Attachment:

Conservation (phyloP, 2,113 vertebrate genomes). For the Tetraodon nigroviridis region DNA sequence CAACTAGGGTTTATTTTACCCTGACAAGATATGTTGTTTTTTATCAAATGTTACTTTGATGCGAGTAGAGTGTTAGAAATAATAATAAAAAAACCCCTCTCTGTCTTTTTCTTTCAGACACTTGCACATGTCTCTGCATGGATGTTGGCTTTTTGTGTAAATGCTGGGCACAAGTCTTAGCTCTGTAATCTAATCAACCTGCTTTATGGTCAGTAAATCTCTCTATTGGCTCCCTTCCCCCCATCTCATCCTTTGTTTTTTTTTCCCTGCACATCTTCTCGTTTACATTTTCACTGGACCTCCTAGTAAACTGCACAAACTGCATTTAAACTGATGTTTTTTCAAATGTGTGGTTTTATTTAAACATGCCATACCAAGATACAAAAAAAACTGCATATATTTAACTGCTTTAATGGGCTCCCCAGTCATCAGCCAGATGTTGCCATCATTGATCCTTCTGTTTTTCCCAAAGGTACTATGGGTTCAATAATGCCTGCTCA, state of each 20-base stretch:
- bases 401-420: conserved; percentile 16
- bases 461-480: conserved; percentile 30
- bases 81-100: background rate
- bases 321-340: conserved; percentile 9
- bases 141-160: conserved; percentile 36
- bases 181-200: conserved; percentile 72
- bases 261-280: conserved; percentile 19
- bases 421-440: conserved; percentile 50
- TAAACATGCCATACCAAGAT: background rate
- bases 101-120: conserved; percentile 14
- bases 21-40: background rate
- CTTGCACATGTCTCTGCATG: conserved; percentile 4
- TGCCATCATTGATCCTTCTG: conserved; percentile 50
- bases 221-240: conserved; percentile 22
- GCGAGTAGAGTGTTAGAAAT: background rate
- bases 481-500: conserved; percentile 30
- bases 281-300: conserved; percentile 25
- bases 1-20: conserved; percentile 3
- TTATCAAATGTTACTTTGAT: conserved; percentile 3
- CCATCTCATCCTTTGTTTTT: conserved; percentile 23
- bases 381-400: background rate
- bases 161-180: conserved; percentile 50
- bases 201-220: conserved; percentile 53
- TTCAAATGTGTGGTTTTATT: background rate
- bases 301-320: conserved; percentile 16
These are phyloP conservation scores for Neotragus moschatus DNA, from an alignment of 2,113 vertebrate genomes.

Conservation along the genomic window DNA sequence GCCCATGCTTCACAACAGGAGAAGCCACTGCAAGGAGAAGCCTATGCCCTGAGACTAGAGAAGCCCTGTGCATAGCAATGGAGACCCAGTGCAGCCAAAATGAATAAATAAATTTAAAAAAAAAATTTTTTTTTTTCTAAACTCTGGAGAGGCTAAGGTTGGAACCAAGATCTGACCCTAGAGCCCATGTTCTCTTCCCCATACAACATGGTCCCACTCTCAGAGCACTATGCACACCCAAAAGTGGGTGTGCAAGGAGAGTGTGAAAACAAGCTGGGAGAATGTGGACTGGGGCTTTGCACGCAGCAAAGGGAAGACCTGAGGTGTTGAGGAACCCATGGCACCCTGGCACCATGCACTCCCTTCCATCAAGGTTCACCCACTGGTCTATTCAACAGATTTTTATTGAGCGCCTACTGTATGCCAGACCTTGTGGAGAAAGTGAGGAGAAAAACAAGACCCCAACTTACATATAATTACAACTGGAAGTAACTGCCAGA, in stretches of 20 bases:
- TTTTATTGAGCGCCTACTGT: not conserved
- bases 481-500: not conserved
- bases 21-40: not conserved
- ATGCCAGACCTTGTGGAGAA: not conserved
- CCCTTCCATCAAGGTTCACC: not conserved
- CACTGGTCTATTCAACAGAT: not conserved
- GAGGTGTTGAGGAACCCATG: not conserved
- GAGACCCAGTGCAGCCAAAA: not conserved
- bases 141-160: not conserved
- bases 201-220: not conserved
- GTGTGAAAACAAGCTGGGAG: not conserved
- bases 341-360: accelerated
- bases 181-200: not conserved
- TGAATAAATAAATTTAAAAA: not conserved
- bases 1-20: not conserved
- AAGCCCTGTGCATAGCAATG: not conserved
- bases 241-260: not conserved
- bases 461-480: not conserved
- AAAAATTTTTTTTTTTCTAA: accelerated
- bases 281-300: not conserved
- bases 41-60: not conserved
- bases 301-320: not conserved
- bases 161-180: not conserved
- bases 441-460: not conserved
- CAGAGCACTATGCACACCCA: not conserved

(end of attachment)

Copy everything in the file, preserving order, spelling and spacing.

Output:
Conservation (phyloP, 2,113 vertebrate genomes). For the Tetraodon nigroviridis region DNA sequence CAACTAGGGTTTATTTTACCCTGACAAGATATGTTGTTTTTTATCAAATGTTACTTTGATGCGAGTAGAGTGTTAGAAATAATAATAAAAAAACCCCTCTCTGTCTTTTTCTTTCAGACACTTGCACATGTCTCTGCATGGATGTTGGCTTTTTGTGTAAATGCTGGGCACAAGTCTTAGCTCTGTAATCTAATCAACCTGCTTTATGGTCAGTAAATCTCTCTATTGGCTCCCTTCCCCCCATCTCATCCTTTGTTTTTTTTTCCCTGCACATCTTCTCGTTTACATTTTCACTGGACCTCCTAGTAAACTGCACAAACTGCATTTAAACTGATGTTTTTTCAAATGTGTGGTTTTATTTAAACATGCCATACCAAGATACAAAAAAAACTGCATATATTTAACTGCTTTAATGGGCTCCCCAGTCATCAGCCAGATGTTGCCATCATTGATCCTTCTGTTTTTCCCAAAGGTACTATGGGTTCAATAATGCCTGCTCA, state of each 20-base stretch:
- bases 401-420: conserved; percentile 16
- bases 461-480: conserved; percentile 30
- bases 81-100: background rate
- bases 321-340: conserved; percentile 9
- bases 141-160: conserved; percentile 36
- bases 181-200: conserved; percentile 72
- bases 261-280: conserved; percentile 19
- bases 421-440: conserved; percentile 50
- TAAACATGCCATACCAAGAT: background rate
- bases 101-120: conserved; percentile 14
- bases 21-40: background rate
- CTTGCACATGTCTCTGCATG: conserved; percentile 4
- TGCCATCATTGATCCTTCTG: conserved; percentile 50
- bases 221-240: conserved; percentile 22
- GCGAGTAGAGTGTTAGAAAT: background rate
- bases 481-500: conserved; percentile 30
- bases 281-300: conserved; percentile 25
- bases 1-20: conserved; percentile 3
- TTATCAAATGTTACTTTGAT: conserved; percentile 3
- CCATCTCATCCTTTGTTTTT: conserved; percentile 23
- bases 381-400: background rate
- bases 161-180: conserved; percentile 50
- bases 201-220: conserved; percentile 53
- TTCAAATGTGTGGTTTTATT: background rate
- bases 301-320: conserved; percentile 16
These are phyloP conservation scores for Neotragus moschatus DNA, from an alignment of 2,113 vertebrate genomes.

Conservation along the genomic window DNA sequence GCCCATGCTTCACAACAGGAGAAGCCACTGCAAGGAGAAGCCTATGCCCTGAGACTAGAGAAGCCCTGTGCATAGCAATGGAGACCCAGTGCAGCCAAAATGAATAAATAAATTTAAAAAAAAAATTTTTTTTTTTCTAAACTCTGGAGAGGCTAAGGTTGGAACCAAGATCTGACCCTAGAGCCCATGTTCTCTTCCCCATACAACATGGTCCCACTCTCAGAGCACTATGCACACCCAAAAGTGGGTGTGCAAGGAGAGTGTGAAAACAAGCTGGGAGAATGTGGACTGGGGCTTTGCACGCAGCAAAGGGAAGACCTGAGGTGTTGAGGAACCCATGGCACCCTGGCACCATGCACTCCCTTCCATCAAGGTTCACCCACTGGTCTATTCAACAGATTTTTATTGAGCGCCTACTGTATGCCAGACCTTGTGGAGAAAGTGAGGAGAAAAACAAGACCCCAACTTACATATAATTACAACTGGAAGTAACTGCCAGA, in stretches of 20 bases:
- TTTTATTGAGCGCCTACTGT: not conserved
- bases 481-500: not conserved
- bases 21-40: not conserved
- ATGCCAGACCTTGTGGAGAA: not conserved
- CCCTTCCATCAAGGTTCACC: not conserved
- CACTGGTCTATTCAACAGAT: not conserved
- GAGGTGTTGAGGAACCCATG: not conserved
- GAGACCCAGTGCAGCCAAAA: not conserved
- bases 141-160: not conserved
- bases 201-220: not conserved
- GTGTGAAAACAAGCTGGGAG: not conserved
- bases 341-360: accelerated
- bases 181-200: not conserved
- TGAATAAATAAATTTAAAAA: not conserved
- bases 1-20: not conserved
- AAGCCCTGTGCATAGCAATG: not conserved
- bases 241-260: not conserved
- bases 461-480: not conserved
- AAAAATTTTTTTTTTTCTAA: accelerated
- bases 281-300: not conserved
- bases 41-60: not conserved
- bases 301-320: not conserved
- bases 161-180: not conserved
- bases 441-460: not conserved
- CAGAGCACTATGCACACCCA: not conserved